Badger causes bother in historic gardens

A BADGER has caused thousands of pounds of damage to a historic Suffolk garden, it was revealed today.

A BADGER has caused thousands of pounds of damage to a historic Suffolk garden, it was revealed today.

Staff at Ickworth Park have been waging war on the animal in the Italianate gardens for three months and as a last resort they are now laying paving slabs to ward off the persistent pest.

The National Trust gardens, near Bury St Edmunds, have been invaded by the uninvited visitor on many occasions and it has caused damage to lawns and dug up bee and wasp nests.

Ickworth head gardener Sean Reid said: “Every year we plant 400 autumn crocus bulbs in the lawns, ready for the spring,'' said Mr Reid.

“This year was no exception and the volunteers got hard to work, plugging each individual bulb into its little hole.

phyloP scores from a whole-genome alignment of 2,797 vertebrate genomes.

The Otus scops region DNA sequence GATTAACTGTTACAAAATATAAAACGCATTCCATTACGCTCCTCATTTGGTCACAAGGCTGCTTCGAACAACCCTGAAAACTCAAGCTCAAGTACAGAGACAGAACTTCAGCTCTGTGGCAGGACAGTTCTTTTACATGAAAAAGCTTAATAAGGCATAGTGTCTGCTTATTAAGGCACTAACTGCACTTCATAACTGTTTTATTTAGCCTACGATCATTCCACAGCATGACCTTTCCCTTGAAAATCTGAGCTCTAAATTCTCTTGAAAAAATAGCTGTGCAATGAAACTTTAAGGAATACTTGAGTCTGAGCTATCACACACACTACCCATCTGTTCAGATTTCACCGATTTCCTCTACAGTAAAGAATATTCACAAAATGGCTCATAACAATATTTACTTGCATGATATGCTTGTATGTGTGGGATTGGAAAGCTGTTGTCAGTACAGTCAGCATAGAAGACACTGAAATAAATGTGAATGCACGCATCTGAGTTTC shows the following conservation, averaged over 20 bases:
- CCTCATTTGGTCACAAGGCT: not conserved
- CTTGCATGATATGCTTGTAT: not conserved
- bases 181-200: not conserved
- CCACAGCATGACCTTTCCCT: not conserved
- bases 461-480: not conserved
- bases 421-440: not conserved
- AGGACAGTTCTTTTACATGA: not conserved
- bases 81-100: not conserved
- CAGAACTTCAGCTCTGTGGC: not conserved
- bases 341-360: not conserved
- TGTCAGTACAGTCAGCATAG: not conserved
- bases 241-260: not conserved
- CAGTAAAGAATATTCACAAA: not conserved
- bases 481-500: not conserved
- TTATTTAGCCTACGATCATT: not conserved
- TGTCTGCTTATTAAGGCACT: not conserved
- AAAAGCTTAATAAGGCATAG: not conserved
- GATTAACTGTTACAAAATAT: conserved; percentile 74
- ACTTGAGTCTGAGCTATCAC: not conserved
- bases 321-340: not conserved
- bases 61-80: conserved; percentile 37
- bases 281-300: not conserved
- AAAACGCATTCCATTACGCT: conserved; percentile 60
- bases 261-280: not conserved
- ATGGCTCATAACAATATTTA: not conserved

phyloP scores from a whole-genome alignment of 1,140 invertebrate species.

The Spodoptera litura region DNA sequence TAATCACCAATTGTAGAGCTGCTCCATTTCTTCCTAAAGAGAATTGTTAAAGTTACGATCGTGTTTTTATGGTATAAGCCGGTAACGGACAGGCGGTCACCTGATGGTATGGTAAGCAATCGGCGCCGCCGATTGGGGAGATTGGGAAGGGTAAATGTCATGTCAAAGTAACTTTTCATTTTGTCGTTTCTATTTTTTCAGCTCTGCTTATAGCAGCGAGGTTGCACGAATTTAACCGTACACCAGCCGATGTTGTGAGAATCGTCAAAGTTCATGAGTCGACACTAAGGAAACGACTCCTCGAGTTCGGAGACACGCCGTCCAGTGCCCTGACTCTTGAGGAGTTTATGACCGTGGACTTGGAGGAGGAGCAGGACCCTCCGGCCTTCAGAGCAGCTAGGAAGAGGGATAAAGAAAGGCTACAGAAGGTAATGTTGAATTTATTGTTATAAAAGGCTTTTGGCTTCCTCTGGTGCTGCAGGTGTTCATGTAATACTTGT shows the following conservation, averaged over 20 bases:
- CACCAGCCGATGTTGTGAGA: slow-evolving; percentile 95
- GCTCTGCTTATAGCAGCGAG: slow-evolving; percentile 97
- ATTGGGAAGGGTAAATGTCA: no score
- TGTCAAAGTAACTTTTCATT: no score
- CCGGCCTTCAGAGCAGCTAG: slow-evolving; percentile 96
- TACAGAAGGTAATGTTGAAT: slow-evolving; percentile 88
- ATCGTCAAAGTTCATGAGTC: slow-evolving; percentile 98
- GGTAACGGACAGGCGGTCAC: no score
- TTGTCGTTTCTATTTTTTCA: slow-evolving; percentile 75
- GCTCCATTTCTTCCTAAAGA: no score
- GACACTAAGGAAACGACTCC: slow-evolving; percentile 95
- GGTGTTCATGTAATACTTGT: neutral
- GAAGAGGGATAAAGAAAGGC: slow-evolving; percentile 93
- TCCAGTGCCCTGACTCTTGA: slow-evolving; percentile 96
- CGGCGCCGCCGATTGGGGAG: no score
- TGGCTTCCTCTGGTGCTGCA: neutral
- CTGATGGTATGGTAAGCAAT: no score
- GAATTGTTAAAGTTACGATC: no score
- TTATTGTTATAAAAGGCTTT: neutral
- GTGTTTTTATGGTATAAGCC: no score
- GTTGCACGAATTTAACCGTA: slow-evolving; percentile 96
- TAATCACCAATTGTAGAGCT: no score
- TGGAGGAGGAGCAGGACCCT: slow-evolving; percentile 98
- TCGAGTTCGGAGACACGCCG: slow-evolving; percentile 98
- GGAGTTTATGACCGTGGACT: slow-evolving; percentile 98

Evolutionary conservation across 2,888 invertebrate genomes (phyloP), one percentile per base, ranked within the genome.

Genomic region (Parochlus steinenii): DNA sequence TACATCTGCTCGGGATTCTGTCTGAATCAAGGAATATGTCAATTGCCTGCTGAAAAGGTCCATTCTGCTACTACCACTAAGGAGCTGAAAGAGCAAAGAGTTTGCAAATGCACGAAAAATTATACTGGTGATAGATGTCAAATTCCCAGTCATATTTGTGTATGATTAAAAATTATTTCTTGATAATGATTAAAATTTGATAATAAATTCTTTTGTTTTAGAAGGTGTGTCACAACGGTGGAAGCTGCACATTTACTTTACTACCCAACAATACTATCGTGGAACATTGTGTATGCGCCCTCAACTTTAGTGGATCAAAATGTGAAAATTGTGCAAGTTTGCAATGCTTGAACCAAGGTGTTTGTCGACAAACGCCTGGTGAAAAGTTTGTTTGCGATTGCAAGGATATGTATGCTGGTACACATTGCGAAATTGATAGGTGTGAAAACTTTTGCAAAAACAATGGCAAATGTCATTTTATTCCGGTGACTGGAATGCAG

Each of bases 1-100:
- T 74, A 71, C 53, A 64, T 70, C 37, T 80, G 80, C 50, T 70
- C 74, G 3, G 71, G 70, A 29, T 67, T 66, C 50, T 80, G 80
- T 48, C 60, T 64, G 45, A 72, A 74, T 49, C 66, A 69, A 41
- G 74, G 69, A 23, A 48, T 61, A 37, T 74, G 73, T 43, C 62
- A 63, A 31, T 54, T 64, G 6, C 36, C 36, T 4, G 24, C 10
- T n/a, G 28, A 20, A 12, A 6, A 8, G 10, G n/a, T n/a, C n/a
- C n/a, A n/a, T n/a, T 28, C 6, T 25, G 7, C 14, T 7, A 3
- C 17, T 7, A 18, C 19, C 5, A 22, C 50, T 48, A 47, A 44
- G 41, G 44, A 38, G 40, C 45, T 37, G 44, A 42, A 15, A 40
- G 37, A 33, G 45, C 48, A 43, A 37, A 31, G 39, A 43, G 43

“We were proud of our work and looking forward to seeing the flowers come up, until the shock discovery that the cheeky badger had struck again and dug up every single one of our 400 bulbs.''

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Mr Reid said he has been attempting to outwit the badger by blocking access to the formal gardens.

“I've been putting down piles of leaves to see where it gets in and have found its entrance under the metal gate,'' he added.

“I've already blocked it up once and the determined thing dug up the bricks and found his way in again, so this time we're concreting paving slabs in and I'm hopeful that'll do the job.”

National Trust nature conservation adviser Stuart Warrington said: “We know there are badger setts in the park at Ickworth and they've got a fantastic protected habitat here where they can flourish so it is a bit annoying they're making a beeline for the 5% of the estate that we'd prefer to keep badger-free.”

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